Here is a step by step plan on how to install Read the Docs. It will get you to a point of having a local running instance.

First, obtain Python 2.7 and virtualenv if you do not already have them. Using a virtual environment will make the installation easier, and will help to avoid clutter in your system-wide libraries. You will also need Git in order to clone the repository. If you plan to import Python 3 project to your RTD then you’ll need to install Python 3 with virtualenv in your system as well.


If you are having trouble on OS X Mavericks (or possibly other versions of OS X) with building lxml, you probably might need to use Homebrew to brew install libxml2, and invoke the install with:

CFLAGS=-I/usr/local/opt/libxml2/include/libxml2 \
LDFLAGS=-L/usr/local/opt/libxml2/lib \
pip install -r requirements.txt


Linux users may find they need to install a few additional packages in order to successfully execute pip install -r requirements.txt. For example, a clean install of Ubuntu 14.04 LTS will require the following packages:

sudo apt-get install build-essential
sudo apt-get install python-dev python-pip python-setuptools
sudo apt-get install libxml2-dev libxslt1-dev zlib1g-dev

Users of other Linux distributions may need to install the equivalent packages, depending on their system configuration.

You will need to verify that your pip version is higher than 1.5 you can do this as such:

pip --version

If this is not the case please update your pip version before continuing:

pip install --upgrade pip

Once you have these, create a virtual environment somewhere on your disk, then activate it:

virtualenv rtd
cd rtd
source bin/activate

Create a folder in here, and clone the repository:

mkdir checkouts
cd checkouts
git clone

Next, install the dependencies using pip (included inside of virtualenv):

pip install -r requirements.txt

This may take a while, so go grab a beverage. When it’s done, build your database:

python migrate

Then please create a superuser account for Django:

python createsuperuser

Now let’s properly generate the static assets:

python collectstatic

By now, it is the right time to load in a couple users and a test project:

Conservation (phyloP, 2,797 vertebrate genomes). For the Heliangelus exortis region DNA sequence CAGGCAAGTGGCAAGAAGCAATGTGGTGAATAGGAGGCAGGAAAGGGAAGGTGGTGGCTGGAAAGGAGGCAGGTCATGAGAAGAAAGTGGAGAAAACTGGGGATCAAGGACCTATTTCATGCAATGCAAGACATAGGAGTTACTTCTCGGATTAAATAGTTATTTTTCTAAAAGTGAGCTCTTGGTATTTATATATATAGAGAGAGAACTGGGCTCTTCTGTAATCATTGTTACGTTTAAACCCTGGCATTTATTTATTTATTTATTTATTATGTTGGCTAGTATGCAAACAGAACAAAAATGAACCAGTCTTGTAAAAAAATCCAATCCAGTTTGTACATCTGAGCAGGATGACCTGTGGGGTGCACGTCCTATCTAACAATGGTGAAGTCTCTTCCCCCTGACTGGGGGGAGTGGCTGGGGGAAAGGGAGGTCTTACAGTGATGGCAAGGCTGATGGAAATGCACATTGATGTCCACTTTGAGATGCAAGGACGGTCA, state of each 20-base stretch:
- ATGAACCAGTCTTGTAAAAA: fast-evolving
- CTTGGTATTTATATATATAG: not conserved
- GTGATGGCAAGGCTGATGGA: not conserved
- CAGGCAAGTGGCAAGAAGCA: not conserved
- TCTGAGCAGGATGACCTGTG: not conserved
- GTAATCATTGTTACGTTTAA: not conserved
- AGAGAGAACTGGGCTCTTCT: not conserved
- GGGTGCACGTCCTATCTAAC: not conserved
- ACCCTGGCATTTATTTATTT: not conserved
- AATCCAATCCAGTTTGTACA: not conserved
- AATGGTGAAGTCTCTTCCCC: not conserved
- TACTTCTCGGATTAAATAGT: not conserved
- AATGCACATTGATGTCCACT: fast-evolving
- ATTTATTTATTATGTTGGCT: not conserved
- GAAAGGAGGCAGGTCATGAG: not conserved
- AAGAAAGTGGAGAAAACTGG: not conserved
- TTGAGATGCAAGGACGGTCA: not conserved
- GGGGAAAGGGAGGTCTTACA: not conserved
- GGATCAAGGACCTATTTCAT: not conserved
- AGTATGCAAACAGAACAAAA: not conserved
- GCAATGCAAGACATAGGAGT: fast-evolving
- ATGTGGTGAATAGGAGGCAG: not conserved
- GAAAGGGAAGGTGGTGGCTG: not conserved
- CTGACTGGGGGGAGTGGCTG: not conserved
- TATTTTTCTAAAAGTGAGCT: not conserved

python loaddata test_data


If you do not opt to install test data, you’ll need to create an account for API use and set SLUMBER_USERNAME and SLUMBER_PASSWORD in order for everything to work properly.

Finally, you’re ready to start the webserver:

python runserver

Visit in your browser to see how it looks; you can use the admin interface via (logging in with the superuser account you just created).

For builds to properly kick off as expected, it is necessary the port you’re serving on (i.e. runserver match the port defined in PRODUCTION_DOMAIN. You can utilize to modify this. (By default, it’s localhost:8000)

While the webserver is running, you can build documentation for the latest version of a project called ‘pip’ with the update_repos command. You can replace ‘pip’ with the name of any added project:

python update_repos pip

What’s available

After registering with the site (or creating yourself a superuser account), you will be able to log in and view the dashboard.

From the dashboard you can import your existing docs provided that they are in a git or mercurial repo.

Creating new Docs

One of the goals of is to make it easy for any open source developer to get high quality hosted docs with great visibility! We provide a simple editor and two sample pages whenever a new project is created. From there its up to you to fill in the gaps - we’ll build the docs, give you access to history on every revision of your files, and we plan on adding more features in the weeks and months to come.

Importing existing docs

The other side of is hosting the docs you’ve already built. Simply provide us with the clone url to your repo, we’ll pull your code, extract your docs, and build them! We make available a post-commit webhook that can be configured to update the docs on our site whenever you commit to your repo, effectively letting you ‘set it and forget it’.